CLEVELAND -- If every day is truly a gift, the presents that Ryan Zinn has received are too numerous to count.
But his life has been just like a lot of folks. He finished school, married a wonderful woman and has an incredible two-year-old daughter, little Sylvia Rose.
But there was a time in his life when any sort of future was far from guaranteed.
At age 15, his heart started to fail.
“It was enlarged; it was about the circumference of a football. It was very very large," Ryan said.
He had two choices: take the medication with the hope his heart would return to normal, or go on the transplant list.
“For the next six or seven months, I just slowly deteriorated. The drugs were not responding; my body was not responding, and eventually as I began to start my sophomore year, I ended up having a stroke."
At this point, doctors gave him just six months to live. Time was short and in 1988 the donor list was not as sophisticated as it is now.
But just after 17 days, Ryan got a new heart at Cleveland Clinic.
“My donor just happened to be a good match for me; unfortunately, we lost James to a car accident and the end of his life was the beginning of mine," Ryan said.
And 29 years later, the gift of life from James is still beating in Ryan’s chest, making him one of the oldest adolescent heart transplant recipients in Ohio, and one of the oldest living heart transplant recipients in the world.
Twenty-nine years is almost three times what doctors in 1988 expected.
Doctors said in Ryan’s case a lot of his good health comes from him.
“He's always done the right thing. He's taken his medicine religiously. He's into physical therapy. He's done everything we've asked him to do the right way," Cleveland Clinic Transplant Cardiology Director Doctor David Taylor said.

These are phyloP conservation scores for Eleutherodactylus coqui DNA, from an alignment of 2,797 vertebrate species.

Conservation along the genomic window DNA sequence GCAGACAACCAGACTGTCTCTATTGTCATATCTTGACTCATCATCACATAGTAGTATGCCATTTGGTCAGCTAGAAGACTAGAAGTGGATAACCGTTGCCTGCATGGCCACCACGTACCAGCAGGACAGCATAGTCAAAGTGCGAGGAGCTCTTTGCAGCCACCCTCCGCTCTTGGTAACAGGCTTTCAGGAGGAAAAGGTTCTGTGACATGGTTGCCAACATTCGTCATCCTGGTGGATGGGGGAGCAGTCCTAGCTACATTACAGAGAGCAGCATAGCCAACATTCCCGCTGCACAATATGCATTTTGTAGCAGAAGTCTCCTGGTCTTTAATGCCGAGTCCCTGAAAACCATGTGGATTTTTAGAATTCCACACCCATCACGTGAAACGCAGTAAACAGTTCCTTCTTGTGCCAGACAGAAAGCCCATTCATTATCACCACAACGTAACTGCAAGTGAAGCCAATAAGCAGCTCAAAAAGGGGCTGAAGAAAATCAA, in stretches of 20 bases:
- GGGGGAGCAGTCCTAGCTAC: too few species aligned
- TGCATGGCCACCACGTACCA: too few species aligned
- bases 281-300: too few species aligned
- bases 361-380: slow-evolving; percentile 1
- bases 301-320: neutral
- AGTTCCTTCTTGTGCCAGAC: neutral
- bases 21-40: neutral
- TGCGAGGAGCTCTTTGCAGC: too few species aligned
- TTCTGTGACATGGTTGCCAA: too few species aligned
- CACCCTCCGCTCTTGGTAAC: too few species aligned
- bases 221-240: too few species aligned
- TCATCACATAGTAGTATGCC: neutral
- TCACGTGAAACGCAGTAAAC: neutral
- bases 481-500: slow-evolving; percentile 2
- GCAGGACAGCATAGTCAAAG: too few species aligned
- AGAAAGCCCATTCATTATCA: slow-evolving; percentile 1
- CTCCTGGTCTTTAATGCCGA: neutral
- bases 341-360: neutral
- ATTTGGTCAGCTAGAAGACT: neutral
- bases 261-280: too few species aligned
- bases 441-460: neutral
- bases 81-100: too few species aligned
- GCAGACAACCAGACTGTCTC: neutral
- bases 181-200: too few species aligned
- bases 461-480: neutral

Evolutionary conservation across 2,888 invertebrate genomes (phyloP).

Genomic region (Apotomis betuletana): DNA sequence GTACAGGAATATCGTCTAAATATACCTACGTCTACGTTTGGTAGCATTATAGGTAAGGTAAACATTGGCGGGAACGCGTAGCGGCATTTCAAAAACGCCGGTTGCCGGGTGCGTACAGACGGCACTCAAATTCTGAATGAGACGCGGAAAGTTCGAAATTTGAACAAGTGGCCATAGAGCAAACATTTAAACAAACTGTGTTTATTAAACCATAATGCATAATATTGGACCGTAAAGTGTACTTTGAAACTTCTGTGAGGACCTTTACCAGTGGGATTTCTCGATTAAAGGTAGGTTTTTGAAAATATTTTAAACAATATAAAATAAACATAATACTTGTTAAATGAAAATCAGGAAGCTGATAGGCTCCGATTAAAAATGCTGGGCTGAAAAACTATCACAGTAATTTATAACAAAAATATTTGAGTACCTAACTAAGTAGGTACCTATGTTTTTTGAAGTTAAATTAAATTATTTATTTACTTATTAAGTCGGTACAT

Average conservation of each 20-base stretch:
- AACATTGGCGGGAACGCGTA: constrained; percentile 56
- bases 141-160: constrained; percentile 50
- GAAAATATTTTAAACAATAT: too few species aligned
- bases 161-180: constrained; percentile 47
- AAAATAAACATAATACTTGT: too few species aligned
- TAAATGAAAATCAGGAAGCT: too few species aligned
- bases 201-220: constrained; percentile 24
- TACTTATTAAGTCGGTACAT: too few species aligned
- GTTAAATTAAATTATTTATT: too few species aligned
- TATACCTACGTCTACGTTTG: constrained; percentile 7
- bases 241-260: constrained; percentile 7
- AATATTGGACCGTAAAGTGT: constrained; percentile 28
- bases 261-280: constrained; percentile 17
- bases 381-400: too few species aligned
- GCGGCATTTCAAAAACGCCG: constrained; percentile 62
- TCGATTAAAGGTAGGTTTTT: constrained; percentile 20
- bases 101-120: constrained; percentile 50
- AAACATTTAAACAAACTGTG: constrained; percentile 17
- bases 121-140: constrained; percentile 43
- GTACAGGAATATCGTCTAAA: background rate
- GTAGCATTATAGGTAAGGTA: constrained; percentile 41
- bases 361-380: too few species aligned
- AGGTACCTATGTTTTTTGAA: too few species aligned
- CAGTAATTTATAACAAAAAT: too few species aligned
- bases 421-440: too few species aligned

The clinic has performed more than 1,000 heart transplants since its program began with most patients living full lives for many years.
Transplant techniques and knowledge have improved exponentially since Ryan’s transplant.
And the future holds more promise.
“The body’s immune system is smarter than we are still, so if we can just get 20 to 25 years that would be wonderful. If hearts last longer less people need them and if we can get better with other therapies for in stage heart failure where we can avoid the need for transplants," Doctor Taylor said.
As for Ryan’s future, he said his doctor told him 29 years ago not to worry about how much time he might have left but to make the most of his time.
And he's done that by trying to live the best life he can.
Every year on the anniversary of his transplant he lights a sparkler to mark another year of the gift he's received and the gifts he wants to give to others.
“I know with all certainty that I have a great appreciation for life and all the things that are in my life because of this gift of life from James and his family who said yes, and I’m here because of him and his legacy.”
Ryan said he hopes his story encourages people to check that donor box on their driver’s license.
If you would like to find out more information about organ donation you can follow this link to Lifebanc.